Wednesday, 4 January 2012

Game 40: Montréal 7, Winnipeg 3

What a game for the Great Dane! That's the Lars Eller I've wanted to see since we first got him. I understand that he's young and will improve, but the price we paid for him was pretty steep, namely a Jaroslav Halak at the height of his powers. If this can be the game in which the dam breaks, and Lars finally becomes an offensively effective centre, then I won't worry too much about what Jaro's Save Percentage is or even about Ian Schultz languishing in the minors.

In a game reminiscent of a hack screenwriter's cheesy offering, a young dauphin, aspirant to the #1 centre position of a glorious team which has been searching for years for its 'gros joueur de centre', has a breakthrough game with a Youngblood-esque finish. He starts off with a real goal-scorer's goal, a wrist shot from the slot for which he found the time and space necessary to get it off instead of being blocked or stripped of the puck. He adds a second then a third, and they are sniper goals, kind of like Steve Shutt used to pot home. The fourth is pure Hollywood, a penalty shot he buries with artistry and flair. Credits roll as he receives an ovation comparable to Saku's or Guy's.

In a 7-3 win, there are lots of positives to note. On Lars' first goal, we saw strong forechecking by Andrei Kostitsyn and good support at the blueline from Alexei Emelin. Andrei was a force all night, forechecking effectively, hitting defencemen, making good passes. His assist on Lars' third goal was a beauty, it was great to see him skate with the puck and to do it with authority and a plan. Travis Moen also clicked tonight, fighting off two Jets to set up Tomas Kaberle's goal, and completing Lars and Andrei well with solid hits and timely passes. I know it's axiomatic that Montreal coaches must monkey with the forward trios, but maybe we leave these guys alone for a while, they seem to work well together whenever they've had the chance.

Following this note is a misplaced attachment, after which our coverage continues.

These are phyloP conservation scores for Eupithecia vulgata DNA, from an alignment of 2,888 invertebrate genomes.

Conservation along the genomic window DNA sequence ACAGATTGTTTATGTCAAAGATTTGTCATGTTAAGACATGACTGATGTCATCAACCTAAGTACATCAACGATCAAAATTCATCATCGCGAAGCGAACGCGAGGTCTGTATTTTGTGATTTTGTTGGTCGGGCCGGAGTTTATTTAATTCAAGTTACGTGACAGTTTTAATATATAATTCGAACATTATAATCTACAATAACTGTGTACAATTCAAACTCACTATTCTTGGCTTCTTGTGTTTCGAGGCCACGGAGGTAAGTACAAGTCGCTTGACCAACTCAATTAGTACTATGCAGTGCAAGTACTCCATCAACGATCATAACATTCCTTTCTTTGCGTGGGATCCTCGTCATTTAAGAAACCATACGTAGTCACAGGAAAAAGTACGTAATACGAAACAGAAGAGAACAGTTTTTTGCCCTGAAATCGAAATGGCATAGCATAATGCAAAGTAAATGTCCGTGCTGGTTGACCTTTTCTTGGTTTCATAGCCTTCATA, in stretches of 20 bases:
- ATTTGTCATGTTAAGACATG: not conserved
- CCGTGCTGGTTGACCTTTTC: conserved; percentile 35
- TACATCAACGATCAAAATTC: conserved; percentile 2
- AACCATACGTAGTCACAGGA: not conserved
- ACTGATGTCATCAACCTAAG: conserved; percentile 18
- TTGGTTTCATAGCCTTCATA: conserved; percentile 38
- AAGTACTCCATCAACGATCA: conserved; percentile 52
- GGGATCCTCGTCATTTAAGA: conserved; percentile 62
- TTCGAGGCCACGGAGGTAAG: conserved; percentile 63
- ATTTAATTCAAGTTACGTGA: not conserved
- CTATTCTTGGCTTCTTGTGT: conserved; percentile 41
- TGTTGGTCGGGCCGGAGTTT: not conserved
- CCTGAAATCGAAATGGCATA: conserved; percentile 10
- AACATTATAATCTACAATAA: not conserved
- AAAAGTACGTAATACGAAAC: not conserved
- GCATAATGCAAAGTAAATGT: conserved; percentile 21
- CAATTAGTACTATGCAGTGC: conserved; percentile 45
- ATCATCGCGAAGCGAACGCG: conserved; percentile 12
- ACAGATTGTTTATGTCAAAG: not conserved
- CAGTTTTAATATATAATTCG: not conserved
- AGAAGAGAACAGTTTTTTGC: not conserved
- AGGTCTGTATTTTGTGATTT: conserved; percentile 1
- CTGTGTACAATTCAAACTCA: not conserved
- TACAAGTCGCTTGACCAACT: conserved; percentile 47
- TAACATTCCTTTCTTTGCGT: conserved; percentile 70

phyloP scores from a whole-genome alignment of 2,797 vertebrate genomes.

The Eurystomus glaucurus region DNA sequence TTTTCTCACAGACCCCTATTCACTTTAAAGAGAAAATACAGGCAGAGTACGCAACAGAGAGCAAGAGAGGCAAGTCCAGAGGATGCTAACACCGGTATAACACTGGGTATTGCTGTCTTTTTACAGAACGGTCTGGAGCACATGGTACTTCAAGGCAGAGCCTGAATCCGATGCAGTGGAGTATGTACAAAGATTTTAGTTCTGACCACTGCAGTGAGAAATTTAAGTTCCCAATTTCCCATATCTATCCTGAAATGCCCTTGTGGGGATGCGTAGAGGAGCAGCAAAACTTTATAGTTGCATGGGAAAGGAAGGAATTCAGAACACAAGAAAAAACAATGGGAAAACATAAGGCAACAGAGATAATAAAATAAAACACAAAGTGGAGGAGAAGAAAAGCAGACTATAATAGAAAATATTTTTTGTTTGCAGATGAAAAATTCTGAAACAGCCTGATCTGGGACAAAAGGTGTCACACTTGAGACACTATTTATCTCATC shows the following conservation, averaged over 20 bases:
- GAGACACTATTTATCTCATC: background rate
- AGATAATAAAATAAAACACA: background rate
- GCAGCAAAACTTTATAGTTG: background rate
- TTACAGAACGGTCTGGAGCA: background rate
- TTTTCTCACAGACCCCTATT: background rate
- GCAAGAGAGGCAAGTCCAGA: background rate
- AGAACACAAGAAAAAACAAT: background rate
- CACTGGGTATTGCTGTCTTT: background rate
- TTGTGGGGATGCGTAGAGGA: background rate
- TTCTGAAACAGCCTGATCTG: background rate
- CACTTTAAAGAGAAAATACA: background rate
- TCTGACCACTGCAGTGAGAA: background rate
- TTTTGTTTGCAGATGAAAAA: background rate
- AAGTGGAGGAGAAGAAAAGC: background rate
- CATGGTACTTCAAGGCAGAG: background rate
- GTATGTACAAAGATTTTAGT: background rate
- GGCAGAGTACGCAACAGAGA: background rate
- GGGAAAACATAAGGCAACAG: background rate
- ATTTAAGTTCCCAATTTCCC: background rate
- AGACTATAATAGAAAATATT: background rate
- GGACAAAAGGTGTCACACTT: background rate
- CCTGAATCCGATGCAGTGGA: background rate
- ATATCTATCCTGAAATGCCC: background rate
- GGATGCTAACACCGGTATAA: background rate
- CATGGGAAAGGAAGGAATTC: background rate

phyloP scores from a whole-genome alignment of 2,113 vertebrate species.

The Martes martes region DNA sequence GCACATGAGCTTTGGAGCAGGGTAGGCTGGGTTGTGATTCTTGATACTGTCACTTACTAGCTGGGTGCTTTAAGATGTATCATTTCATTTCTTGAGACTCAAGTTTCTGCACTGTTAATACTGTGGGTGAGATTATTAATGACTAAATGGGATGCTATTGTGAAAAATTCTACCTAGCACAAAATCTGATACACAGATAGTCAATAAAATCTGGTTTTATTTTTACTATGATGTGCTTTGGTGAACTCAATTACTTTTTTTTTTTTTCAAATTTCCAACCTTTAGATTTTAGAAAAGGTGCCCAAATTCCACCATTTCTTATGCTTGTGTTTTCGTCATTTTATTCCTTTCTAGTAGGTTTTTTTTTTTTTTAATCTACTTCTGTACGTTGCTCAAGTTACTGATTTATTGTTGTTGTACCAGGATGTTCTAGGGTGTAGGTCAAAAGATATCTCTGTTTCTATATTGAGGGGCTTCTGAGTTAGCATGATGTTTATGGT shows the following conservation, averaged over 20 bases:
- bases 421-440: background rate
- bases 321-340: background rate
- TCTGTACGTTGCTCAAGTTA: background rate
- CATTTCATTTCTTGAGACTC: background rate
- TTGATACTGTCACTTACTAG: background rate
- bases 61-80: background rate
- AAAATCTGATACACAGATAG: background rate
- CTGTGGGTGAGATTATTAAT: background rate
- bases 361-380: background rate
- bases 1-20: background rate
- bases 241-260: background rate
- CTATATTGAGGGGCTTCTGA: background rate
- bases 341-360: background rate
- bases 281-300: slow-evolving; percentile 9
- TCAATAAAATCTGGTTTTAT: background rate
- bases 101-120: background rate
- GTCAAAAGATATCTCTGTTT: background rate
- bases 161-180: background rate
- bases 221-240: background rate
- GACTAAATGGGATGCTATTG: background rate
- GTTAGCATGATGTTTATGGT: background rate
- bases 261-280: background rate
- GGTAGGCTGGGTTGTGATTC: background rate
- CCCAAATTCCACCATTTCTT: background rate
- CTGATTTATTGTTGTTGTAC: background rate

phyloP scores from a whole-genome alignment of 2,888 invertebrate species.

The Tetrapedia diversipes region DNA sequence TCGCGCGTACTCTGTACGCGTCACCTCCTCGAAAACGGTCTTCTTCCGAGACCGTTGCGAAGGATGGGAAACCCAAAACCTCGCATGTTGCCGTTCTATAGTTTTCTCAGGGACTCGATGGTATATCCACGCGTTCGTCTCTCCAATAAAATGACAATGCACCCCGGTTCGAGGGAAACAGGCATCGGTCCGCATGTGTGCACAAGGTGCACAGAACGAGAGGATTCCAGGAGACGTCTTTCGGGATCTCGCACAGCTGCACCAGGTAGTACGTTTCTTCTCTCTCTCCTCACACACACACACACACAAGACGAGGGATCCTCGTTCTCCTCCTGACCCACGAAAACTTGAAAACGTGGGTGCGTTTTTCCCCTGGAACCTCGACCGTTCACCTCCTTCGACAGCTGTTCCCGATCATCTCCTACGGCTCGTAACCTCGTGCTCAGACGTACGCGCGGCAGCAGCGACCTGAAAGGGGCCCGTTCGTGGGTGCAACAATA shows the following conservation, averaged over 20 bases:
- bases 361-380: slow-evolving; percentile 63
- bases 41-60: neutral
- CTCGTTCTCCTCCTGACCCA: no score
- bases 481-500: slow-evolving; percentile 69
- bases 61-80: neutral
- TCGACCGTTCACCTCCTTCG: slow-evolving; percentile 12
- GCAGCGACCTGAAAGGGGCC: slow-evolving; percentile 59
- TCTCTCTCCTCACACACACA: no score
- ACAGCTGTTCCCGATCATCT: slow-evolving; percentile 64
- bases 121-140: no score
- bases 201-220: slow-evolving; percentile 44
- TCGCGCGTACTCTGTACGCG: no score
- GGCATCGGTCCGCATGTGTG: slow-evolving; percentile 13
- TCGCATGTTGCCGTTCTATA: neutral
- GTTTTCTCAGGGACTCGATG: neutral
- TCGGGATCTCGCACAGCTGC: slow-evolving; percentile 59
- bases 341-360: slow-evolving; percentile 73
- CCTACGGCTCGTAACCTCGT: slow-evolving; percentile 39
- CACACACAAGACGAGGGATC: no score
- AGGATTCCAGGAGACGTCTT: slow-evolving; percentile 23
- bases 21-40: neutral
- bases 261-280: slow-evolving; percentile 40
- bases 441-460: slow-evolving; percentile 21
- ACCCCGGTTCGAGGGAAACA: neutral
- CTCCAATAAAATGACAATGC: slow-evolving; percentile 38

Carey Price had a good game, and luckily for once he didn't have to be miraculous. I noticed many occasions where his mobility around the net and his puck movement skills almost provides the Canadiens with an extra defenceman in their zone. Some other goalies come out of their net and stop the puck or clear it forward and I question the utility of that move. It seems that Carey always makes the right decision and finds the open man, and that the Canadiens are playing in such a way that they expect his passes and position themselves accordingly. Jet coach Charlie Huddy mentioned during a between-period interview that they needed to take Carey into account when they dumped the puck in, because if they just blindly threw it in there he would corral it and clear it out just as quick.

The David Desharnais line and the Tomas Plekanec line both chipped in a goal, and it's good that on this night it didn't sink the Canadiens that they weren't more productive. Mr. Desharnais fed the puck to Josh Gorges for his first goal since signing his new contract, from which I hope we all reap the rewards.

Erik Cole was all over the ice tonight as well, playing his entertaining, exciting brand of physical, skilled hockey. I dearly wish that we find a sniper to play with him, since while he's a one-man wrecking crew, he's not really a finisher. If only Mike Cammalleri and he could develop a rapport, Mike could become the pilot fish on this great shark, feasting on the remainders and garbage around the net. The centreman would become extraneous to this equation: Erik speeds around the defencemen and crashes the net, causing mayhem, and Mike darts in and roofs the puck skittering just outside the crease.

Evander Kane is a beast. He blew by Raphaël Diaz and left him spinning on the ice on the Jets' first goal. I think a good policy for Trevor Timmins might be to draft any eligible Vancouver Giant. Andrew Ladd, Milan Lucic, Evander Kane, now Brendan Gallagher, that's a good pipeline they have going there, you can't miss. Unless you pick Gilbert Brulé....

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